no. no no no. if you identify with any of the above please talk to someone. because these feelings desperately hinder personal progress, personal relationships, and personal happiness. depression is not just feeling sad. depression can lead to a series of behaviours that make you destroy yourself and your life and sabotage every good thing you have. and it’s not your fault and it’s not all in your head and it’s not just a part of your personality. these are obstacles that can be overcome and it’s easier to do that once you understand where they come from.
Azra.T “this is how you keep her” (via 5000letters)
Mmmm, yes. Kiss me like this….
We should all have kisses like that every day.
In fact a mature person does not fall in love, he rises in love. The word ’fall’ is not right. Only immature people fall; they stumble and fall down in love. Somehow they were managing and standing. They cannot manage and they cannot stand – they find a woman and they are gone, they find a man and they are gone. They were always ready to fall on the ground and to creep. They don’t have the backbone, the spine; they don’t have that integrity to stand alone.
A mature person has the integrity to be alone. And when a mature person gives love, he gives without any strings attached to it: he simply gives. And when a mature person gives love, he feels grateful that you have accepted his love, not vice versa. He does not expect you to be thankful for it – no, not at all, he does not even need your thanks. He thanks you for accepting his love. And when two mature persons are in love, one of the greatest paradoxes of life happens, one of the most beautiful phenomena: they are together and yet tremendously alone; they are together so much so that they are almost one. But their oneness does not destroy their individuality, in fact, it enhances it: they become more individual.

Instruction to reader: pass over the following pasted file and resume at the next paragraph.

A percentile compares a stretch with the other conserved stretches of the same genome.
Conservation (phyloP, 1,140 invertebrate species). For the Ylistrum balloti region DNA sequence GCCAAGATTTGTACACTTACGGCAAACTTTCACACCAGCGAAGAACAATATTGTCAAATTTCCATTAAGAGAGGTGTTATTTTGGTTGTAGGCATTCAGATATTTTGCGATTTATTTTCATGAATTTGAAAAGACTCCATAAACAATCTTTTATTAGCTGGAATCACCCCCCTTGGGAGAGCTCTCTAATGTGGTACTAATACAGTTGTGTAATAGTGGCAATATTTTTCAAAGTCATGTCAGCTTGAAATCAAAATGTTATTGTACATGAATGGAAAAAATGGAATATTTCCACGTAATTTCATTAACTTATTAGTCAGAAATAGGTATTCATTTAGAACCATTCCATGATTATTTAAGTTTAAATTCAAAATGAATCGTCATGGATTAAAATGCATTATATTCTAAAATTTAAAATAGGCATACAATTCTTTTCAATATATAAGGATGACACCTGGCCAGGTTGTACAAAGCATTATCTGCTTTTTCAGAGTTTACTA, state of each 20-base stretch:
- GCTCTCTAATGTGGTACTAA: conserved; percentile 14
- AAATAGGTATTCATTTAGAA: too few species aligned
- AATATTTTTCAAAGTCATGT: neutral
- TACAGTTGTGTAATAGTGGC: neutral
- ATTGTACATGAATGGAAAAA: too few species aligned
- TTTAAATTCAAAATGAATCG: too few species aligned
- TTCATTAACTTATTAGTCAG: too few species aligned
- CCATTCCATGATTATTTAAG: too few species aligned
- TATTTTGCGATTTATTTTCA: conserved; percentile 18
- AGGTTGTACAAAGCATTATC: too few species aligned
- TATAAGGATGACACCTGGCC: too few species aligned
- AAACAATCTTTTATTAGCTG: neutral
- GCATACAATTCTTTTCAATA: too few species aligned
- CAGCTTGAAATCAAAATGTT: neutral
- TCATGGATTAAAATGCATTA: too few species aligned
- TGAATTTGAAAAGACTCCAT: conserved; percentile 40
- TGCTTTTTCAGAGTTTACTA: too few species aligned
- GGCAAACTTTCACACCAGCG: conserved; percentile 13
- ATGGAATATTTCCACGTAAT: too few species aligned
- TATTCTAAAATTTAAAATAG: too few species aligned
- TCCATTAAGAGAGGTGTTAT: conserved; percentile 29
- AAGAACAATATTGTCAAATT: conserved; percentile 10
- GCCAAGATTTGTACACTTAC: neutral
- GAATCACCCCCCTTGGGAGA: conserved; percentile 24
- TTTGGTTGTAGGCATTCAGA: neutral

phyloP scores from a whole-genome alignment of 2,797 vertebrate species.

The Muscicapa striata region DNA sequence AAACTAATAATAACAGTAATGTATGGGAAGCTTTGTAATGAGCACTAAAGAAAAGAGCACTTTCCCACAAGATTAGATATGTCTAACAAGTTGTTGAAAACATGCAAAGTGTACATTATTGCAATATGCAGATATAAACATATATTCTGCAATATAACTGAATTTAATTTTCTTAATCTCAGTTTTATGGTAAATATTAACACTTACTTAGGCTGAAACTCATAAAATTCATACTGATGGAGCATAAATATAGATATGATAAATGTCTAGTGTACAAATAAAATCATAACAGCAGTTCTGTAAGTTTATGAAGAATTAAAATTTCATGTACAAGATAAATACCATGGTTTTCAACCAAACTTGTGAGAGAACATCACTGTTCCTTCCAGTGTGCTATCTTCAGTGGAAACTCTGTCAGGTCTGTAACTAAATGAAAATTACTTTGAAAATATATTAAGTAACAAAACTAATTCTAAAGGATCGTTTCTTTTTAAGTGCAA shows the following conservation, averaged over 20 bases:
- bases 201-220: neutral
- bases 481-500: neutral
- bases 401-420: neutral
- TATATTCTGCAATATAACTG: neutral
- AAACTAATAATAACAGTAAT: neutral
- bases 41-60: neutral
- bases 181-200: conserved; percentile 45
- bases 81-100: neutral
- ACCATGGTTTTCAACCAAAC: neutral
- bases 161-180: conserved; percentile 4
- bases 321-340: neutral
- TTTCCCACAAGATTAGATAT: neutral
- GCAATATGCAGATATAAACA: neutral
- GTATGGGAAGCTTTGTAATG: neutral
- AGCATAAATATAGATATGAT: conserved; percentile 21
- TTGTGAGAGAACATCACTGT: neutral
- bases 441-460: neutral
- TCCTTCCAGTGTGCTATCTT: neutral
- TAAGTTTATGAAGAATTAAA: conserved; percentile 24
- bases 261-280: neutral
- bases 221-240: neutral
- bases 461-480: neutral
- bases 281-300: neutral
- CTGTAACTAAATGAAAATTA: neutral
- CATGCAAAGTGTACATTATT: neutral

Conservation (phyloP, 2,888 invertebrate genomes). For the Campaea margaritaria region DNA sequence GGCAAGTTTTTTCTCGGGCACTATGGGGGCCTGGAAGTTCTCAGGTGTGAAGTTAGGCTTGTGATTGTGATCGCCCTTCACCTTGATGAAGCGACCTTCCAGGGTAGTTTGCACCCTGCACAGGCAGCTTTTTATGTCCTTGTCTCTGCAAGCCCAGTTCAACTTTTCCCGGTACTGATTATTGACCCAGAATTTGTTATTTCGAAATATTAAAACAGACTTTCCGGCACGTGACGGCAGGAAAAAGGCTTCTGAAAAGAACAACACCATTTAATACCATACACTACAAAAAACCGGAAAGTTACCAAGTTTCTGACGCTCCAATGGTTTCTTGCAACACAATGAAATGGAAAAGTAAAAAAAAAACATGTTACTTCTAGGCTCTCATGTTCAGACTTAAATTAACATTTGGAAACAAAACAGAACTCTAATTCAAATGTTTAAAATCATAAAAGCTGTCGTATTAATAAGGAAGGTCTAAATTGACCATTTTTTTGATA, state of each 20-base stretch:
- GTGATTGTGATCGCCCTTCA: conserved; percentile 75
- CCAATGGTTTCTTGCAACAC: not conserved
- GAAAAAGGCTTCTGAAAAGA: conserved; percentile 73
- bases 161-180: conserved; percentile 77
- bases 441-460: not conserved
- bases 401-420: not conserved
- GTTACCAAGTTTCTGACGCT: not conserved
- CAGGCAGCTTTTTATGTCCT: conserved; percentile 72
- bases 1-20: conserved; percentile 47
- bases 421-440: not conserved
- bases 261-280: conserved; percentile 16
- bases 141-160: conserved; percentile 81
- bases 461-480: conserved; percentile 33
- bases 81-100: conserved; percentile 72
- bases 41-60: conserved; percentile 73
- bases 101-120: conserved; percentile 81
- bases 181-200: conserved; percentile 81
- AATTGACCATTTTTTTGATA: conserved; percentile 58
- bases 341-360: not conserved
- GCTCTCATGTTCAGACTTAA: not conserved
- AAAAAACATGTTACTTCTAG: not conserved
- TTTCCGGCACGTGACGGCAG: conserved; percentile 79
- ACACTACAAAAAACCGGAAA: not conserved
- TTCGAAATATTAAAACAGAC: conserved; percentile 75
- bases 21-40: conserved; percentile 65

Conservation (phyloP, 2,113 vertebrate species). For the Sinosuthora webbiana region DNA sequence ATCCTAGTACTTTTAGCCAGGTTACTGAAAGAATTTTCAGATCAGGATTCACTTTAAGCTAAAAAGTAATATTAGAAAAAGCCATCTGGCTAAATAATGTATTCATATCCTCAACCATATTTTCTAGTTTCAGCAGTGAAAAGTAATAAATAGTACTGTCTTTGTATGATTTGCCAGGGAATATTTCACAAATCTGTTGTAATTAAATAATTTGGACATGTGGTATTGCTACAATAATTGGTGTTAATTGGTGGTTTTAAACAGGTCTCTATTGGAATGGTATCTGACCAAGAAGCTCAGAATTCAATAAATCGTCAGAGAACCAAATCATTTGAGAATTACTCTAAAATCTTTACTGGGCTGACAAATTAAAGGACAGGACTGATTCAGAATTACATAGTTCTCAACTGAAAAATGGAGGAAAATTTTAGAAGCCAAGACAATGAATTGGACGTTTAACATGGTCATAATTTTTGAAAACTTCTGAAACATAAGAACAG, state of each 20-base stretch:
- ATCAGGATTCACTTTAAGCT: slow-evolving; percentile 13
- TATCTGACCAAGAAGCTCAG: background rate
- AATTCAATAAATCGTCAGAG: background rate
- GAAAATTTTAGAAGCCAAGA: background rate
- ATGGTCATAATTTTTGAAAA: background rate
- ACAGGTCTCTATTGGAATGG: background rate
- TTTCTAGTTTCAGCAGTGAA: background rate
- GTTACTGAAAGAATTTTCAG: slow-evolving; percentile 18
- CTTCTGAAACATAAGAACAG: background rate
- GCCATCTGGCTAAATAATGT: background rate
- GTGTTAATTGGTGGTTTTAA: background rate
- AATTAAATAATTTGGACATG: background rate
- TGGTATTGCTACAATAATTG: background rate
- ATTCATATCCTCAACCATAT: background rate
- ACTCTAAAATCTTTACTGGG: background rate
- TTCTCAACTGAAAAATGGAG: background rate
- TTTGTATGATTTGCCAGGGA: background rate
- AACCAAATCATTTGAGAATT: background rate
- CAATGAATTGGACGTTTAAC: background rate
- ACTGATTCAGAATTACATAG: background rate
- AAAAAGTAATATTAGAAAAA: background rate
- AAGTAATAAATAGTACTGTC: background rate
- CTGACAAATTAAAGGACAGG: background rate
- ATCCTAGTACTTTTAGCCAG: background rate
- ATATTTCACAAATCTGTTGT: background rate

Two mature persons in love help each other to become more free. There is no politics involved, no diplomacy, no effort to dominate. How can you dominate the person you love? Just think over it. Domination is a sort of hatred, anger, enmity. How can you think of dominating a person you love? You would love to see the person totally free, independent; you will give him more individuality. That’s why I call it the greatest paradox: they are together so much so that they are almost one, but still in that oneness they are individuals. Their individualities are not effaced – they have become more enhanced. The other has enriched them as far as their freedom is concerned.
— Osho (via awelltraveledwoman)
Immature people falling in love destroy each other’s freedom, create a bondage, make a prison. Mature persons in love help each other to be free; they help each other to destroy all sorts of bondages. And when love flows with freedom there is beauty. When love flows with dependence there is ugliness.